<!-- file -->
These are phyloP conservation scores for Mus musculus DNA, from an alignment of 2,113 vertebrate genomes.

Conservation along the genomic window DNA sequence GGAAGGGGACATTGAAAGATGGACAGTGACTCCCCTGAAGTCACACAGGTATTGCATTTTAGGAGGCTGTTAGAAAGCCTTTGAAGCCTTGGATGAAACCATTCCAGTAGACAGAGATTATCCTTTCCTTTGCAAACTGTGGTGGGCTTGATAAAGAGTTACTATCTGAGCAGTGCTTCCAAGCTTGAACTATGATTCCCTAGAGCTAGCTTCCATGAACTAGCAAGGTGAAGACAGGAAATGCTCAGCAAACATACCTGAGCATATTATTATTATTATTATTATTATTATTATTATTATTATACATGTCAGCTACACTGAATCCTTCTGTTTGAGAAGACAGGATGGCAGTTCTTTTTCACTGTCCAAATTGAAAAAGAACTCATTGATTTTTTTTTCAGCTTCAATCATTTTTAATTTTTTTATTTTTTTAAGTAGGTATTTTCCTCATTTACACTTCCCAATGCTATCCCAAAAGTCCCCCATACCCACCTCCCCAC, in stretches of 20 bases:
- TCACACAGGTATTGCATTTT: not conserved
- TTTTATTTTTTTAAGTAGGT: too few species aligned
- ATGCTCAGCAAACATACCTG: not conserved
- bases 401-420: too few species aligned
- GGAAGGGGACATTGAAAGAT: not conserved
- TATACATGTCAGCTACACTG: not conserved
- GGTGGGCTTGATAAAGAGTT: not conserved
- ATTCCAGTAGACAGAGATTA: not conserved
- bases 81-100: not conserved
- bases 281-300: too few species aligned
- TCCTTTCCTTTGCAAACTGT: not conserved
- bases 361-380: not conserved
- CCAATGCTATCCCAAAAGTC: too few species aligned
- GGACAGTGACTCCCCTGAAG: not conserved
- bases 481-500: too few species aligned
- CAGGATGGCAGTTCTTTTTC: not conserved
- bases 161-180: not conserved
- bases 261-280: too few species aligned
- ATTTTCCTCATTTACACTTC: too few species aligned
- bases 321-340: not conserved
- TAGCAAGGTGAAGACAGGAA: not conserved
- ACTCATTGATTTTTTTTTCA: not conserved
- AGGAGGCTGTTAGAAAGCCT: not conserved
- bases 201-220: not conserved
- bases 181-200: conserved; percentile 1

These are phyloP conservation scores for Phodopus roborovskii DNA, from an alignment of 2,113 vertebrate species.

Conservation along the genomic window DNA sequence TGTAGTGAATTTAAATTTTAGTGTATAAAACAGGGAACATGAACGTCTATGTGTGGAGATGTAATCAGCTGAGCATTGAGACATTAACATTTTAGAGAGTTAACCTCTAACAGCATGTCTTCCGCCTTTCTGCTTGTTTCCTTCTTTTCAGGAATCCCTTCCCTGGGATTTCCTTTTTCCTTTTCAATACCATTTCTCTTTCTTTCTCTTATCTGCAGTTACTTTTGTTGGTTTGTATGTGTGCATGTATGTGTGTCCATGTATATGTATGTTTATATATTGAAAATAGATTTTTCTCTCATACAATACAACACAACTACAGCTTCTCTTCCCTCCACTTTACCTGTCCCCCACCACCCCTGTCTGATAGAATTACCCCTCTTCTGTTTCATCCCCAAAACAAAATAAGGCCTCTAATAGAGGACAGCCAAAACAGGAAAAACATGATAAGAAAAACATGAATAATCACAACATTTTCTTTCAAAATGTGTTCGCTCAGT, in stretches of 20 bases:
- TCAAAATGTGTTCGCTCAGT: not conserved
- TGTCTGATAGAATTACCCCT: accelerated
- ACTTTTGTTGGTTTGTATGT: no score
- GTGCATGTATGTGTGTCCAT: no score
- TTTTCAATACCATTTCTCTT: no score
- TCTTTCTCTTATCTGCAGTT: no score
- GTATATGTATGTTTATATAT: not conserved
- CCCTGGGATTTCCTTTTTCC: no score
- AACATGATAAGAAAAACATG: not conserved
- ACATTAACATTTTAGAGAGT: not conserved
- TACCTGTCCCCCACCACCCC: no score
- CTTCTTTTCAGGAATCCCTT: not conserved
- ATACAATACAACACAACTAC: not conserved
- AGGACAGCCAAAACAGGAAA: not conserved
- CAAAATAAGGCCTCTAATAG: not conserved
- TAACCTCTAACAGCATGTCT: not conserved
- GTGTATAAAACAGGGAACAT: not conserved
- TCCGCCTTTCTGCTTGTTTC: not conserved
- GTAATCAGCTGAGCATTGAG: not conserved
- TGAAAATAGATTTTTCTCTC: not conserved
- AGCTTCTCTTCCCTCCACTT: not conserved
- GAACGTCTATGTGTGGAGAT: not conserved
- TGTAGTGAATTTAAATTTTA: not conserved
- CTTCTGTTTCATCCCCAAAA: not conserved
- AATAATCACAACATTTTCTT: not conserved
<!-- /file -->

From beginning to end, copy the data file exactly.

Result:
These are phyloP conservation scores for Mus musculus DNA, from an alignment of 2,113 vertebrate genomes.

Conservation along the genomic window DNA sequence GGAAGGGGACATTGAAAGATGGACAGTGACTCCCCTGAAGTCACACAGGTATTGCATTTTAGGAGGCTGTTAGAAAGCCTTTGAAGCCTTGGATGAAACCATTCCAGTAGACAGAGATTATCCTTTCCTTTGCAAACTGTGGTGGGCTTGATAAAGAGTTACTATCTGAGCAGTGCTTCCAAGCTTGAACTATGATTCCCTAGAGCTAGCTTCCATGAACTAGCAAGGTGAAGACAGGAAATGCTCAGCAAACATACCTGAGCATATTATTATTATTATTATTATTATTATTATTATTATTATACATGTCAGCTACACTGAATCCTTCTGTTTGAGAAGACAGGATGGCAGTTCTTTTTCACTGTCCAAATTGAAAAAGAACTCATTGATTTTTTTTTCAGCTTCAATCATTTTTAATTTTTTTATTTTTTTAAGTAGGTATTTTCCTCATTTACACTTCCCAATGCTATCCCAAAAGTCCCCCATACCCACCTCCCCAC, in stretches of 20 bases:
- TCACACAGGTATTGCATTTT: not conserved
- TTTTATTTTTTTAAGTAGGT: too few species aligned
- ATGCTCAGCAAACATACCTG: not conserved
- bases 401-420: too few species aligned
- GGAAGGGGACATTGAAAGAT: not conserved
- TATACATGTCAGCTACACTG: not conserved
- GGTGGGCTTGATAAAGAGTT: not conserved
- ATTCCAGTAGACAGAGATTA: not conserved
- bases 81-100: not conserved
- bases 281-300: too few species aligned
- TCCTTTCCTTTGCAAACTGT: not conserved
- bases 361-380: not conserved
- CCAATGCTATCCCAAAAGTC: too few species aligned
- GGACAGTGACTCCCCTGAAG: not conserved
- bases 481-500: too few species aligned
- CAGGATGGCAGTTCTTTTTC: not conserved
- bases 161-180: not conserved
- bases 261-280: too few species aligned
- ATTTTCCTCATTTACACTTC: too few species aligned
- bases 321-340: not conserved
- TAGCAAGGTGAAGACAGGAA: not conserved
- ACTCATTGATTTTTTTTTCA: not conserved
- AGGAGGCTGTTAGAAAGCCT: not conserved
- bases 201-220: not conserved
- bases 181-200: conserved; percentile 1

These are phyloP conservation scores for Phodopus roborovskii DNA, from an alignment of 2,113 vertebrate species.

Conservation along the genomic window DNA sequence TGTAGTGAATTTAAATTTTAGTGTATAAAACAGGGAACATGAACGTCTATGTGTGGAGATGTAATCAGCTGAGCATTGAGACATTAACATTTTAGAGAGTTAACCTCTAACAGCATGTCTTCCGCCTTTCTGCTTGTTTCCTTCTTTTCAGGAATCCCTTCCCTGGGATTTCCTTTTTCCTTTTCAATACCATTTCTCTTTCTTTCTCTTATCTGCAGTTACTTTTGTTGGTTTGTATGTGTGCATGTATGTGTGTCCATGTATATGTATGTTTATATATTGAAAATAGATTTTTCTCTCATACAATACAACACAACTACAGCTTCTCTTCCCTCCACTTTACCTGTCCCCCACCACCCCTGTCTGATAGAATTACCCCTCTTCTGTTTCATCCCCAAAACAAAATAAGGCCTCTAATAGAGGACAGCCAAAACAGGAAAAACATGATAAGAAAAACATGAATAATCACAACATTTTCTTTCAAAATGTGTTCGCTCAGT, in stretches of 20 bases:
- TCAAAATGTGTTCGCTCAGT: not conserved
- TGTCTGATAGAATTACCCCT: accelerated
- ACTTTTGTTGGTTTGTATGT: no score
- GTGCATGTATGTGTGTCCAT: no score
- TTTTCAATACCATTTCTCTT: no score
- TCTTTCTCTTATCTGCAGTT: no score
- GTATATGTATGTTTATATAT: not conserved
- CCCTGGGATTTCCTTTTTCC: no score
- AACATGATAAGAAAAACATG: not conserved
- ACATTAACATTTTAGAGAGT: not conserved
- TACCTGTCCCCCACCACCCC: no score
- CTTCTTTTCAGGAATCCCTT: not conserved
- ATACAATACAACACAACTAC: not conserved
- AGGACAGCCAAAACAGGAAA: not conserved
- CAAAATAAGGCCTCTAATAG: not conserved
- TAACCTCTAACAGCATGTCT: not conserved
- GTGTATAAAACAGGGAACAT: not conserved
- TCCGCCTTTCTGCTTGTTTC: not conserved
- GTAATCAGCTGAGCATTGAG: not conserved
- TGAAAATAGATTTTTCTCTC: not conserved
- AGCTTCTCTTCCCTCCACTT: not conserved
- GAACGTCTATGTGTGGAGAT: not conserved
- TGTAGTGAATTTAAATTTTA: not conserved
- CTTCTGTTTCATCCCCAAAA: not conserved
- AATAATCACAACATTTTCTT: not conserved